Kristian Ipsen and David Nolan picked up their second national title in as many days and Sacred Heart Prep grad Tom Kremer broke a 26-year old record to highlight Stanford's Day 2 showing at the NCAA Swimming and Diving Championships.
"Our youth has been a real highlight for us," Stanford coach Ted Knapp said. "David and Tom have stepped up in a big way these first two days with a chance to have special swims tomorrow. Kristian was another hero for us today. We are swimming much better than the scoreboard shows."
Stanford (169) is seventh and has missed out on a several dozen points due to an unprecedented pair of relay disqualifications over the past two days in Indianapolis, Ind.
The Cardinal will be chasing sixth-place Texas (192) with Michigan (336) and Cal (301.5) atop the leaderboard at IU Natatorium.
Ipsen defended his 3-meter crown to give him a sweep of the springboard events while Nolan rebounded from his second-place finish in the 100 back last season to pick up the win Friday evening.
Kremer went 1:33.07 and finished third in the 200 free to become the fastest 18-year old American swimmer ever in the event.
"It was a tough contest, and Kristian wasn't on top of his game but stayed tough," Cardinal diving coach Dr. Rick Schavone said. "He kept fighting and got the opening and won. I might be prouder of his toughness tonight than his excellence last night."
Ipsen (450.60) led after the prelims and was in the driver's seat during the finals until his fifth-round dive dropped him to second. The All-American nailed his final dive to give him 450.60 points to outlast Duke's Nick McCrory (440.40).
Taylor Sishc (338.60) and Connor Kuremsky (290.30) rounded out the top-16 for All-America honors off the 3-meter.
"I try to stay away from watching scores, but this time, before my last [dive, I came out at the wrong time and I saw the score on the last dive and I knew it was pretty close going into it," Ipsen said. "With my last dive, I felt really confident with it. That's why I have it last because if there is a situation like that, I can count on that one."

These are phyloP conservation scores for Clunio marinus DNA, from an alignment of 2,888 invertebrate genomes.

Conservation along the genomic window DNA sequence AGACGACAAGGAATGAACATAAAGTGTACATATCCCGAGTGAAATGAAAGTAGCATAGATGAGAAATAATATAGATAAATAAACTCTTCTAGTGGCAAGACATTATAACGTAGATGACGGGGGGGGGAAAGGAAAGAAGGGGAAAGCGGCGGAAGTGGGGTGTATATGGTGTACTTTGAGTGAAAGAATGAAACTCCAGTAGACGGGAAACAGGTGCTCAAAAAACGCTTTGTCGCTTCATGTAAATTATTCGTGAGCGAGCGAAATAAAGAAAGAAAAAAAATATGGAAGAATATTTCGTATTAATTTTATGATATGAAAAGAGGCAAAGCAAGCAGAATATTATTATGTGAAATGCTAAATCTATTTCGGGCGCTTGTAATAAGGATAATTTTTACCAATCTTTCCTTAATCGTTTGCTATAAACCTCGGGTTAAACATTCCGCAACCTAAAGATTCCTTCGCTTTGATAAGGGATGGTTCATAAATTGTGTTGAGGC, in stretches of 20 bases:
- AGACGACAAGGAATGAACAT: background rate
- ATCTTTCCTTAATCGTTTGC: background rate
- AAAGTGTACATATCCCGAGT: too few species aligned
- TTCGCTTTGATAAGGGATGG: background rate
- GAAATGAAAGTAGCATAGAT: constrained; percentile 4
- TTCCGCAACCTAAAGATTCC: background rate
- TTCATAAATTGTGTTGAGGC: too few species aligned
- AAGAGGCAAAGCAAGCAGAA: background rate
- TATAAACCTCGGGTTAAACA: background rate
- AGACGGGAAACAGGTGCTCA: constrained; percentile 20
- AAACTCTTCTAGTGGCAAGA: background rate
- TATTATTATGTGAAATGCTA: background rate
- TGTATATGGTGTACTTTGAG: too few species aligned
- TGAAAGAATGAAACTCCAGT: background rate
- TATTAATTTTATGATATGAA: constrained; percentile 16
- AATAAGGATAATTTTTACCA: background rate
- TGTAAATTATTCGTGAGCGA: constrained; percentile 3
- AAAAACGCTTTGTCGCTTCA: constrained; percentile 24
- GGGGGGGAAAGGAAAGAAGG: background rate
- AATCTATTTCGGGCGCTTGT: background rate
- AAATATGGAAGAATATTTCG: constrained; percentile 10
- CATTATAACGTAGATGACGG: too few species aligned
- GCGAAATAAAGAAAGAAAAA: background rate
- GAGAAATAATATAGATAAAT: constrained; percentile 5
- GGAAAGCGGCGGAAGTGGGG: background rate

Ipsen will aim for the diving sweep with a platform victory when the three-day meet concludes Saturday. The evening finals will be streamed on ESPN3.
The runner-up in the event last season, Nolan (44.99) dropped almost a full second from his seed time and held off Cal's Tom Shields (45.21) for the win and his second NCAA title after winning the 200 IM on Thursday. Shields was the two-time defending champion in the 100 back.
Nolan became only the second Stanford swimmer to go under 45.00 in the 100 back, joining current volunteer assistant coach and school recordholder Eugene Godsoe (44.93) for the distinction.
The swim pushed him to ninth all-time in the event as he became only the ninth swimmer to ever break 45 seconds. Nolan is the first swimmer with a pair of individual titles at this NCAA Championships.
The win gave Stanford its NCAA-leading 13th victory in the event's history.
Kremer, who does not turn 19 until August, rewrote a 26-year old National Age Group record by bettering the 1:33.28 set by two-time Olympic gold medalist Troy Dalbey in 1987.
Kremer's time made him the second-fastest performer in program history. Only Austin Staab (1:32.71) went faster in 2009.
Stanford was the No. 3 seed in the 200 medley relay after going 1:24.64 in the prelims behind the efforts of Nolan, Andrew Saeta, Jack Lane and Aaron Wayne.
The quartet was disqualified when Lane took off early in the finals, the Cardinal's second disqualification of the meet.
Drew Cosgarea's 11th-place 3:43.91 in the 400 IM finals made him the second-fastest Cardinal performer ever in the event behind only Markus Rogan. Rogan is the school recordholder with a 3:42.76 swim in 2002.
The 100 fly featured a 46.49 by Lane for 14th and Wayne's 46.33 12th-place swim in the prelims. Wayne came back to win the B-finals in 46.09.
Stanford was 12th in the 800 free relay (6:23.34).